The Paradoxical Pakistani Transport System: An Australian’s Perspective

Contributed by: Oliver Fisher, Intern for Change in Progress 2.0 project.

I have a love hate relationship with transportation in Pakistan. Sometimes I think the transport here is the amazing, sitting in the back of a rickshaw or riding around on the back of a motorbike can give you a great perspective of a city. It gives you a chance to get a real feel for a place, you’ll pass through vibrant market places and see all walks of life. The transport is often extremely cheap as well, at least compared to Australia and our exorbitant taxi fares.

But at the same time the transport here can really wear you down, you also might not have as much mobility and freedom as you do back home. You may get tired of haggling with taxi driver’s knowing that no matter how good your persuasion skills are you will still end up getting ripped off. Transport here isn’t always punctual and it can be difficult to know the best way to get around. But it’s important to keep an open mind and keep a positive mindset. For although the transportation here may not be ideal, it will rarely be dull and you will more often than not end up on some kind if grand adventure even if you didn’t mean for it to happen.

Traffic in Pakistan is a bit chaotic, but there’s an underlying calm, a flow, that everyone seems to understand. Pakistan is a paradox. There often doesn’t seem to be any road rules at times, it seems to follow that the only rule is that you give way to whatever is bigger. As a pedestrian this means that you are at the bottom of the food chain, don’t expect anyone to stop for you anytime soon. My advice is to try and follow a local when crossing the road and be on guard at all times. But despite this there seems to be relatively few accidents, perhaps the chaos of the roads here hones everyone’s driving skills to perfection, Perhaps my biggest love hate relationship is with rickshaws, they aren’t prevailent in Islamabad but if you make it to Karachi or to Lahore then they are everywhere. As a budget traveller they are often the cheapest way to get around and a little more mobile than taxis. They give you an adventure every time you hop in to one, often because they rickshaw drivers seem to have invented their own road rules. I’ve also noticed that whenever you need a rickshaw they always strangely seem to disappear into a black hole of nothingness, but when you don’t want one then you will be asked “rickshaw sir, do you need a rickshaw” almost to the point of insanity. But despite all this I will always have a soft spot for rickshaws, they will always be a source of entertainment when I travel and I have many fond moments that I’ve experienced whilst in a rickshaw.

I think I will always remember my first introduction to buses in Pakistan, I saw one of the many colorful local buses drive past and it was packed to the brim with people. It seems that if a bus gets full here then you don’t wait for another one instead you climb on to the roof of the bus or hang off the side of it. I’m not sure if i’ll be game enough but it certainly makes for interesting viewing. I even saw people sleeping on the top of the bus, they obviously have a lot of confidence in the driver’s of the buses here, or they don’t value their own lives very highly. I’ve had the pleasure of experiencing both ends of the spectrum for intercity bus services in Pakistan. On one end sits Daewoo, they are punctual , clean and the crème de la crème of buses here. On the other end are the local buses, they are definitely not punctual or clean. They are cramped, uncomfortable and often seem to stop for no particular reason. But despite this i still prefer the local buses, they seem more authentic. Daewoo buses often seems sterile and devoid of life, local buses are where the real excitement is. Just be prepared to have a lot of patience and you should be fine. I’ve also found that it is easier to interact with people on the local buses, they seem a bit more open to conversation. Even if there are often a few languages barriers in place.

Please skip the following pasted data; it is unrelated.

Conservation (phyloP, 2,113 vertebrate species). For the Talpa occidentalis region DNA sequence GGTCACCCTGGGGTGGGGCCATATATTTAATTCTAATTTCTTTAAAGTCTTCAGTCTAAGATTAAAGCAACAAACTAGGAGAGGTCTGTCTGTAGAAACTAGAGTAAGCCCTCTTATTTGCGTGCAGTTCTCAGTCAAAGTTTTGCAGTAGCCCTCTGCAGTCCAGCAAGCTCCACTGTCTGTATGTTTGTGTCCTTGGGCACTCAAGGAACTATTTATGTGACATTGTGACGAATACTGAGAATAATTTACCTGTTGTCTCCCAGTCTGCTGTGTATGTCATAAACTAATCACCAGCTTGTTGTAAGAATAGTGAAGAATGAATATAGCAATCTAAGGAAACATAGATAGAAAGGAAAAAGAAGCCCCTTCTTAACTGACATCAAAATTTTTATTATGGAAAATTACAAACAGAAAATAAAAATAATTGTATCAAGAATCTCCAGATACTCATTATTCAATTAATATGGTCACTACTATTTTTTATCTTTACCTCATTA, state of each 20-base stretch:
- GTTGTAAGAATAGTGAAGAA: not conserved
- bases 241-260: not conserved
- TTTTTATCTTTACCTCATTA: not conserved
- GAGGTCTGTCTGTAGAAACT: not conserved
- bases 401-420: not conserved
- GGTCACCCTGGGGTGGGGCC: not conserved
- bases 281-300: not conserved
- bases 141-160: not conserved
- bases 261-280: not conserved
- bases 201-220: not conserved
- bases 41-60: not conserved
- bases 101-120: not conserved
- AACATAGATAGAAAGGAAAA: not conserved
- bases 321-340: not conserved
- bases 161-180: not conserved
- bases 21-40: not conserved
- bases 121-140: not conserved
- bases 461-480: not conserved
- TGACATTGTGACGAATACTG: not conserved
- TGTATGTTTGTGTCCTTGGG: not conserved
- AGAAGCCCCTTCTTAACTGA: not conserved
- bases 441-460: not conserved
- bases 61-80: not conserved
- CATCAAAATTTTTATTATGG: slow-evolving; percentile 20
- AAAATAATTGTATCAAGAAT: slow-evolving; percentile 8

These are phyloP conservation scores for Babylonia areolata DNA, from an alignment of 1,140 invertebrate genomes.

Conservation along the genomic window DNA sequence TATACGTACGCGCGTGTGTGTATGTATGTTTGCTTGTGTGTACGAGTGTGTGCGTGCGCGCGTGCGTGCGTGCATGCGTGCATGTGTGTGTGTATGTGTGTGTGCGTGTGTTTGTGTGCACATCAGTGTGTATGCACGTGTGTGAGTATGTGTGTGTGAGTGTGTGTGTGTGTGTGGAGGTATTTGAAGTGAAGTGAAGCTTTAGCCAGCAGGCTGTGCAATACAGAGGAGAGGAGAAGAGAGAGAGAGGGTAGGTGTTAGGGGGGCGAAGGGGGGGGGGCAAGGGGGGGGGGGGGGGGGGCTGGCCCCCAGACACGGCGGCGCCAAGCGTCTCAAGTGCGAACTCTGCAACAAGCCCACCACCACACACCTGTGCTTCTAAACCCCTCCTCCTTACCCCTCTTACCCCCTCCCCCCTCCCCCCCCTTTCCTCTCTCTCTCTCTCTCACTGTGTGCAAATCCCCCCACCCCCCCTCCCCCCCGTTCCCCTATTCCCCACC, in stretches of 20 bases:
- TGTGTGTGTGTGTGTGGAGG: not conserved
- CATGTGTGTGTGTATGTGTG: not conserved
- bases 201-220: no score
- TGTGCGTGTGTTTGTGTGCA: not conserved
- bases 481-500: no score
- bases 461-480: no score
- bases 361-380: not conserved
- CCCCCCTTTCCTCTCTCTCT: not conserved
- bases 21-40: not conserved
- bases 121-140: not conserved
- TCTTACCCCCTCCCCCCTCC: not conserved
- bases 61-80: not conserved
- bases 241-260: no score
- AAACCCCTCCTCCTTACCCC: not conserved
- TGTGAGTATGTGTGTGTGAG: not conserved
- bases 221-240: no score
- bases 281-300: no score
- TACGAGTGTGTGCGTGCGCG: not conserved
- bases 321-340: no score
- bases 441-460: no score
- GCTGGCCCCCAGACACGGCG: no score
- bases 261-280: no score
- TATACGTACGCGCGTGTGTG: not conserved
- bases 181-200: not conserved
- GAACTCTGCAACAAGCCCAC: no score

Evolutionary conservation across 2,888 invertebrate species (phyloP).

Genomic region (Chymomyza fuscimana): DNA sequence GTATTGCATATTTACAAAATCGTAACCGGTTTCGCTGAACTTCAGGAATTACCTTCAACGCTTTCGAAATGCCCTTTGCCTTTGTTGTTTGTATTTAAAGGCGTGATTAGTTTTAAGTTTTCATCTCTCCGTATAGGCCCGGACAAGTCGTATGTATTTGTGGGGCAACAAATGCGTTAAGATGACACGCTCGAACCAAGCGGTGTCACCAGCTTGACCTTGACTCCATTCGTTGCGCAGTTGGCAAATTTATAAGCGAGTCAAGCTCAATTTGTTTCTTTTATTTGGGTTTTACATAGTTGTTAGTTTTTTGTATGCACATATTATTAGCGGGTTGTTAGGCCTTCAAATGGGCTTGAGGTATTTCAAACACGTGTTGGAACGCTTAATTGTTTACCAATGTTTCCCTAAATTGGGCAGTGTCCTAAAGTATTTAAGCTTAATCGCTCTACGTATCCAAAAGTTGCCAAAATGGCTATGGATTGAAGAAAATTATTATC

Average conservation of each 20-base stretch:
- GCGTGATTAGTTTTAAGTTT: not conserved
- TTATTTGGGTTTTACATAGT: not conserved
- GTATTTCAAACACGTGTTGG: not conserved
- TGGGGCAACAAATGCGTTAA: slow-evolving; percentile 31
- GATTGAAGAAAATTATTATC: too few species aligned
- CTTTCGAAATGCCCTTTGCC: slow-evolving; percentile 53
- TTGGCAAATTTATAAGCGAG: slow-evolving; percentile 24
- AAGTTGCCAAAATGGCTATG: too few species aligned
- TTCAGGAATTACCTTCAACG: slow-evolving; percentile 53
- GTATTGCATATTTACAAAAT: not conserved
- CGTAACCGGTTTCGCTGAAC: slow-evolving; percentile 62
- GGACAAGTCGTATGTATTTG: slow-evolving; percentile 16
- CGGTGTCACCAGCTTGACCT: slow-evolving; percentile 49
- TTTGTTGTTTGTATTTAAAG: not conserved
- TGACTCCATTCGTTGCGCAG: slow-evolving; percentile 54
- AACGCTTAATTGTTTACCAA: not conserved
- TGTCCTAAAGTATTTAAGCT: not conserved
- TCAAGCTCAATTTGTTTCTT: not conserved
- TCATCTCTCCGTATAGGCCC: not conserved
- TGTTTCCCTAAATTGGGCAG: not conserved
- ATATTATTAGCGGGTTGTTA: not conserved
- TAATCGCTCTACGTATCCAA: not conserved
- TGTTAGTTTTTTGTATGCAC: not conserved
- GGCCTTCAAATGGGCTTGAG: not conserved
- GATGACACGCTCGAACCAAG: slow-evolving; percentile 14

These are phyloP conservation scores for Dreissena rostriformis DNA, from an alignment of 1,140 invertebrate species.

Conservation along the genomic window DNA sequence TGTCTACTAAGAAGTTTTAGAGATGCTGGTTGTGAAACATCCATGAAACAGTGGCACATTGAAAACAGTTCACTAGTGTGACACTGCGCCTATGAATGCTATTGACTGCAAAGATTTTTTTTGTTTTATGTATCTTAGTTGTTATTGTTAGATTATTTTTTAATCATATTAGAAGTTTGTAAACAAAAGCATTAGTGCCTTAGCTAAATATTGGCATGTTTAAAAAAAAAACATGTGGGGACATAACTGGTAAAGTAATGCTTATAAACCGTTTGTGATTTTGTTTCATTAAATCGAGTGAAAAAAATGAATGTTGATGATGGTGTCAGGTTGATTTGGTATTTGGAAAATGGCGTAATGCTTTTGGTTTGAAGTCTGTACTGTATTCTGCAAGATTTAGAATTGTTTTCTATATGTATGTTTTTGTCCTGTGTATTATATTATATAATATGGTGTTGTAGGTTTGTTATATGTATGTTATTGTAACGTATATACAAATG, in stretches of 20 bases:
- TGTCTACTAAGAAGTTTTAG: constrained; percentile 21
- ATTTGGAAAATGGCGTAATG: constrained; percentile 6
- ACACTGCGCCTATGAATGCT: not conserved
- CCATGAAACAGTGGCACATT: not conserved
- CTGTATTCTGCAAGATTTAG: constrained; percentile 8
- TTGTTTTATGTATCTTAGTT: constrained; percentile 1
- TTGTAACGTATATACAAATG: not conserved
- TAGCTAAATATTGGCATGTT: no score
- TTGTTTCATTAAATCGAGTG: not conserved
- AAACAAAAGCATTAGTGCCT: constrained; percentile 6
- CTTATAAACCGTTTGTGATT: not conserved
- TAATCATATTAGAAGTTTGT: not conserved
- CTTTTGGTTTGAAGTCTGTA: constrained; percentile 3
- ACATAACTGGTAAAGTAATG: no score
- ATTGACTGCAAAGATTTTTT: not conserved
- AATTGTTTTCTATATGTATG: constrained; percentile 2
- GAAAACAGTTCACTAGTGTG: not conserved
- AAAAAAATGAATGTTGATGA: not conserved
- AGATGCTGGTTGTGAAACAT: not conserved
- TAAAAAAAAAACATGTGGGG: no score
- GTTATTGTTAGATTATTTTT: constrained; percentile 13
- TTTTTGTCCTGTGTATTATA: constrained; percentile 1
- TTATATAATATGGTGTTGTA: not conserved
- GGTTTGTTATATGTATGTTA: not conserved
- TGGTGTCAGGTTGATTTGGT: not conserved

Trucks in Pakistan often provide a splash of colour to the bleak cities in which they roam. The design of the truck is often a coveted badge of status for the driver, the more colorful and more outlandish the more the truck is admired. The truck are adorned with poetry, religious calligraphy or common phrase and of course as many bright colours as possible. I don’t know exactly how this tradition started and i’ll probably never really understand why the trucks are decorated as they are but that doesn’t make them any less fascinating. The trucks are definitely a sight to behold and make for interesting viewing.

Transport in Pakistan will always continue to fascinate and confuse me. It can be exceedingly frustrating at times but I think the positives far out way the negatives here. No matter what kind of transport you are guaranteed an adventure, an exciting experience. I will always remember the conversations that I have had with locals on buses here and the times I spent riding on the back of a bike watching people going about their daily lives. Transport her may be a little chaotic, but sometimes we need a little chaos in our lives.